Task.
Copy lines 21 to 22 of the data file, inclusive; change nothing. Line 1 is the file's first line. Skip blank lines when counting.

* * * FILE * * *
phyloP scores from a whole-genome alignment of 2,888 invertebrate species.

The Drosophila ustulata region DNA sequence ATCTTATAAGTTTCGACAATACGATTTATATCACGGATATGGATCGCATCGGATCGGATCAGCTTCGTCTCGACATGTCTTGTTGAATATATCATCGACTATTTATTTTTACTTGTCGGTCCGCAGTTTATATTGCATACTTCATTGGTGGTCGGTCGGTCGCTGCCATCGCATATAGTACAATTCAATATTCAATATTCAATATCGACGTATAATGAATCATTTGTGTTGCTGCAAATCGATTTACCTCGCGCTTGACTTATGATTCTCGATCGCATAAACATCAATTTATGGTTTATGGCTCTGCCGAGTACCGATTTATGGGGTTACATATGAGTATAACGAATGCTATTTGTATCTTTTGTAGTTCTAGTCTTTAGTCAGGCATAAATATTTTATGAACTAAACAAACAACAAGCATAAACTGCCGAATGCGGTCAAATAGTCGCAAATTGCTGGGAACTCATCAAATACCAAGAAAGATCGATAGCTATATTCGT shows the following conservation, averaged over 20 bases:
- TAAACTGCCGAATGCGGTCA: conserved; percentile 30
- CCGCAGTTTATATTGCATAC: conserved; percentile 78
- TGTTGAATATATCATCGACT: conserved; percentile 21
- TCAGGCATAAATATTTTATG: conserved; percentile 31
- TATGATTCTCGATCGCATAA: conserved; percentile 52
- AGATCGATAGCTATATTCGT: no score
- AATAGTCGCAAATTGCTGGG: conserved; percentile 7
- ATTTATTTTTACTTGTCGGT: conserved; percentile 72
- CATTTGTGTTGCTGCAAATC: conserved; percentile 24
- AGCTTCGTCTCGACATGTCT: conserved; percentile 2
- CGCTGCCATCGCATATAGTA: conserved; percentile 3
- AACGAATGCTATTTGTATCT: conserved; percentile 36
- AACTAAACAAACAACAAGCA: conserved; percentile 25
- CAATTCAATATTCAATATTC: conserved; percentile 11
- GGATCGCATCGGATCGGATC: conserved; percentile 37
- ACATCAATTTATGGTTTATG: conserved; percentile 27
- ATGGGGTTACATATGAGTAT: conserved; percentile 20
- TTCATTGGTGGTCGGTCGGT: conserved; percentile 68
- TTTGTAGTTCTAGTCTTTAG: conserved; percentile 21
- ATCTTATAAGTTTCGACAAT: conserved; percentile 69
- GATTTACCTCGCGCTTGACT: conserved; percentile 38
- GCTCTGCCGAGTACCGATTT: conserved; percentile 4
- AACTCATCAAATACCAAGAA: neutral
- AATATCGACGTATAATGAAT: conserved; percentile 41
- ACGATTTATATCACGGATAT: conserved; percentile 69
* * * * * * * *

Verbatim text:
- TTTGTAGTTCTAGTCTTTAG: conserved; percentile 21
- ATCTTATAAGTTTCGACAAT: conserved; percentile 69